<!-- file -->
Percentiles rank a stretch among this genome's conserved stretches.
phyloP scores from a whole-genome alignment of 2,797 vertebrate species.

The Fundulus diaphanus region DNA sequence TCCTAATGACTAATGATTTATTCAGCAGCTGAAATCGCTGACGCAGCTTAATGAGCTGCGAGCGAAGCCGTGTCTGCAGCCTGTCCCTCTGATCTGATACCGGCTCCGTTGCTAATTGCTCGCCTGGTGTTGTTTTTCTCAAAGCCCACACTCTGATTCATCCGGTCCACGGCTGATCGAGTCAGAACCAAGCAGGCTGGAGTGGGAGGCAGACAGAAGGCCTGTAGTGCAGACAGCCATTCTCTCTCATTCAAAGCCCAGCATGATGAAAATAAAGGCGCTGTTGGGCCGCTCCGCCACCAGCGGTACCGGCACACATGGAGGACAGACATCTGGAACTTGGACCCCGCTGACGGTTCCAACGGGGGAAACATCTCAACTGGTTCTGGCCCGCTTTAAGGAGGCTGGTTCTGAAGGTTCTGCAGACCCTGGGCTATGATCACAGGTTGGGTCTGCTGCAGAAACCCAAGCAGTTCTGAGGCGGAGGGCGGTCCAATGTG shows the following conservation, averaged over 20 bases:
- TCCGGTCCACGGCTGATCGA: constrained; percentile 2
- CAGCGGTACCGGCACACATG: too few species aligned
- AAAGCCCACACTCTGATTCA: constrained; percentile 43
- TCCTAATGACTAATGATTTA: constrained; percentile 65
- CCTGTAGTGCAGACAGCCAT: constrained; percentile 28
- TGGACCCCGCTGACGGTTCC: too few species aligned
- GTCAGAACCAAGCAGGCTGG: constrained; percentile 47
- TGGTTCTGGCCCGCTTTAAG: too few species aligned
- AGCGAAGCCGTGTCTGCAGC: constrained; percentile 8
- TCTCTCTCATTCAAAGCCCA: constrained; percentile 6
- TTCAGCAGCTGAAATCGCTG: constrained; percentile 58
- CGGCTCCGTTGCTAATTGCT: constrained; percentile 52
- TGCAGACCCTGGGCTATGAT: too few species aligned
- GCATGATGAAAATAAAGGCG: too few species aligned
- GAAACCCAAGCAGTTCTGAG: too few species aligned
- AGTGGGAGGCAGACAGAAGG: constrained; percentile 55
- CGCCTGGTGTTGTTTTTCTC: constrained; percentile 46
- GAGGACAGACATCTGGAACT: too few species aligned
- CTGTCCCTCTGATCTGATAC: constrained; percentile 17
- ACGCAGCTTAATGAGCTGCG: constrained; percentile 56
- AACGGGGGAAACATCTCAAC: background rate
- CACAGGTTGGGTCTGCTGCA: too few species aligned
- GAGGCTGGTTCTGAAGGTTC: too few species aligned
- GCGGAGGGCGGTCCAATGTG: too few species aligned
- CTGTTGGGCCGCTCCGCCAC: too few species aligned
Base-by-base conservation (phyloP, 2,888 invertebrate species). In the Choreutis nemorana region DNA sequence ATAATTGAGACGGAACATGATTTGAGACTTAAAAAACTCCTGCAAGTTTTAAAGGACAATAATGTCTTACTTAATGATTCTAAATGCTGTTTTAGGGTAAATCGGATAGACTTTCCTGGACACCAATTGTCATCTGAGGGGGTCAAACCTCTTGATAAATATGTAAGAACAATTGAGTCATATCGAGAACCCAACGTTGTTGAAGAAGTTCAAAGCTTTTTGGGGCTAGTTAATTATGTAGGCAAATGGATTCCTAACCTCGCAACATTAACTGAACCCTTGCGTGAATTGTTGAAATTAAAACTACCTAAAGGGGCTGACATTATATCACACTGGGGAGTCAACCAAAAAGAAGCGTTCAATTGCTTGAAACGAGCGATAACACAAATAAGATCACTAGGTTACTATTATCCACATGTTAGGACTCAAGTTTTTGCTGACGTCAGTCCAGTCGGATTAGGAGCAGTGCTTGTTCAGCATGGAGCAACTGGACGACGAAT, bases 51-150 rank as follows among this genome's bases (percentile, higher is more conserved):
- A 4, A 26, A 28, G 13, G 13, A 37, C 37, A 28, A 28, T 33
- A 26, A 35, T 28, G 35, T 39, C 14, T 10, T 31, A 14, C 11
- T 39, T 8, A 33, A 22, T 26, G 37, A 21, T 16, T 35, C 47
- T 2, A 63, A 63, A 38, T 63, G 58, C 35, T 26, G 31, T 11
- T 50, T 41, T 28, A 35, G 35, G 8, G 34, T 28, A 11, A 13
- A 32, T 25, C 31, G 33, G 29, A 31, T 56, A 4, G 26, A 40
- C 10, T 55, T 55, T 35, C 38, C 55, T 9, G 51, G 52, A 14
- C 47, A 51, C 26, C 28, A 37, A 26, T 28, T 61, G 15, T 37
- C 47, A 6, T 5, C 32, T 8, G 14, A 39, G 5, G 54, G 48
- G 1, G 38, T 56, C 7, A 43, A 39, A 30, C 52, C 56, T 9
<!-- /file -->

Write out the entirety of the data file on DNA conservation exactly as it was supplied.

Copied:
Percentiles rank a stretch among this genome's conserved stretches.
phyloP scores from a whole-genome alignment of 2,797 vertebrate species.

The Fundulus diaphanus region DNA sequence TCCTAATGACTAATGATTTATTCAGCAGCTGAAATCGCTGACGCAGCTTAATGAGCTGCGAGCGAAGCCGTGTCTGCAGCCTGTCCCTCTGATCTGATACCGGCTCCGTTGCTAATTGCTCGCCTGGTGTTGTTTTTCTCAAAGCCCACACTCTGATTCATCCGGTCCACGGCTGATCGAGTCAGAACCAAGCAGGCTGGAGTGGGAGGCAGACAGAAGGCCTGTAGTGCAGACAGCCATTCTCTCTCATTCAAAGCCCAGCATGATGAAAATAAAGGCGCTGTTGGGCCGCTCCGCCACCAGCGGTACCGGCACACATGGAGGACAGACATCTGGAACTTGGACCCCGCTGACGGTTCCAACGGGGGAAACATCTCAACTGGTTCTGGCCCGCTTTAAGGAGGCTGGTTCTGAAGGTTCTGCAGACCCTGGGCTATGATCACAGGTTGGGTCTGCTGCAGAAACCCAAGCAGTTCTGAGGCGGAGGGCGGTCCAATGTG shows the following conservation, averaged over 20 bases:
- TCCGGTCCACGGCTGATCGA: constrained; percentile 2
- CAGCGGTACCGGCACACATG: too few species aligned
- AAAGCCCACACTCTGATTCA: constrained; percentile 43
- TCCTAATGACTAATGATTTA: constrained; percentile 65
- CCTGTAGTGCAGACAGCCAT: constrained; percentile 28
- TGGACCCCGCTGACGGTTCC: too few species aligned
- GTCAGAACCAAGCAGGCTGG: constrained; percentile 47
- TGGTTCTGGCCCGCTTTAAG: too few species aligned
- AGCGAAGCCGTGTCTGCAGC: constrained; percentile 8
- TCTCTCTCATTCAAAGCCCA: constrained; percentile 6
- TTCAGCAGCTGAAATCGCTG: constrained; percentile 58
- CGGCTCCGTTGCTAATTGCT: constrained; percentile 52
- TGCAGACCCTGGGCTATGAT: too few species aligned
- GCATGATGAAAATAAAGGCG: too few species aligned
- GAAACCCAAGCAGTTCTGAG: too few species aligned
- AGTGGGAGGCAGACAGAAGG: constrained; percentile 55
- CGCCTGGTGTTGTTTTTCTC: constrained; percentile 46
- GAGGACAGACATCTGGAACT: too few species aligned
- CTGTCCCTCTGATCTGATAC: constrained; percentile 17
- ACGCAGCTTAATGAGCTGCG: constrained; percentile 56
- AACGGGGGAAACATCTCAAC: background rate
- CACAGGTTGGGTCTGCTGCA: too few species aligned
- GAGGCTGGTTCTGAAGGTTC: too few species aligned
- GCGGAGGGCGGTCCAATGTG: too few species aligned
- CTGTTGGGCCGCTCCGCCAC: too few species aligned
Base-by-base conservation (phyloP, 2,888 invertebrate species). In the Choreutis nemorana region DNA sequence ATAATTGAGACGGAACATGATTTGAGACTTAAAAAACTCCTGCAAGTTTTAAAGGACAATAATGTCTTACTTAATGATTCTAAATGCTGTTTTAGGGTAAATCGGATAGACTTTCCTGGACACCAATTGTCATCTGAGGGGGTCAAACCTCTTGATAAATATGTAAGAACAATTGAGTCATATCGAGAACCCAACGTTGTTGAAGAAGTTCAAAGCTTTTTGGGGCTAGTTAATTATGTAGGCAAATGGATTCCTAACCTCGCAACATTAACTGAACCCTTGCGTGAATTGTTGAAATTAAAACTACCTAAAGGGGCTGACATTATATCACACTGGGGAGTCAACCAAAAAGAAGCGTTCAATTGCTTGAAACGAGCGATAACACAAATAAGATCACTAGGTTACTATTATCCACATGTTAGGACTCAAGTTTTTGCTGACGTCAGTCCAGTCGGATTAGGAGCAGTGCTTGTTCAGCATGGAGCAACTGGACGACGAAT, bases 51-150 rank as follows among this genome's bases (percentile, higher is more conserved):
- A 4, A 26, A 28, G 13, G 13, A 37, C 37, A 28, A 28, T 33
- A 26, A 35, T 28, G 35, T 39, C 14, T 10, T 31, A 14, C 11
- T 39, T 8, A 33, A 22, T 26, G 37, A 21, T 16, T 35, C 47
- T 2, A 63, A 63, A 38, T 63, G 58, C 35, T 26, G 31, T 11
- T 50, T 41, T 28, A 35, G 35, G 8, G 34, T 28, A 11, A 13
- A 32, T 25, C 31, G 33, G 29, A 31, T 56, A 4, G 26, A 40
- C 10, T 55, T 55, T 35, C 38, C 55, T 9, G 51, G 52, A 14
- C 47, A 51, C 26, C 28, A 37, A 26, T 28, T 61, G 15, T 37
- C 47, A 6, T 5, C 32, T 8, G 14, A 39, G 5, G 54, G 48
- G 1, G 38, T 56, C 7, A 43, A 39, A 30, C 52, C 56, T 9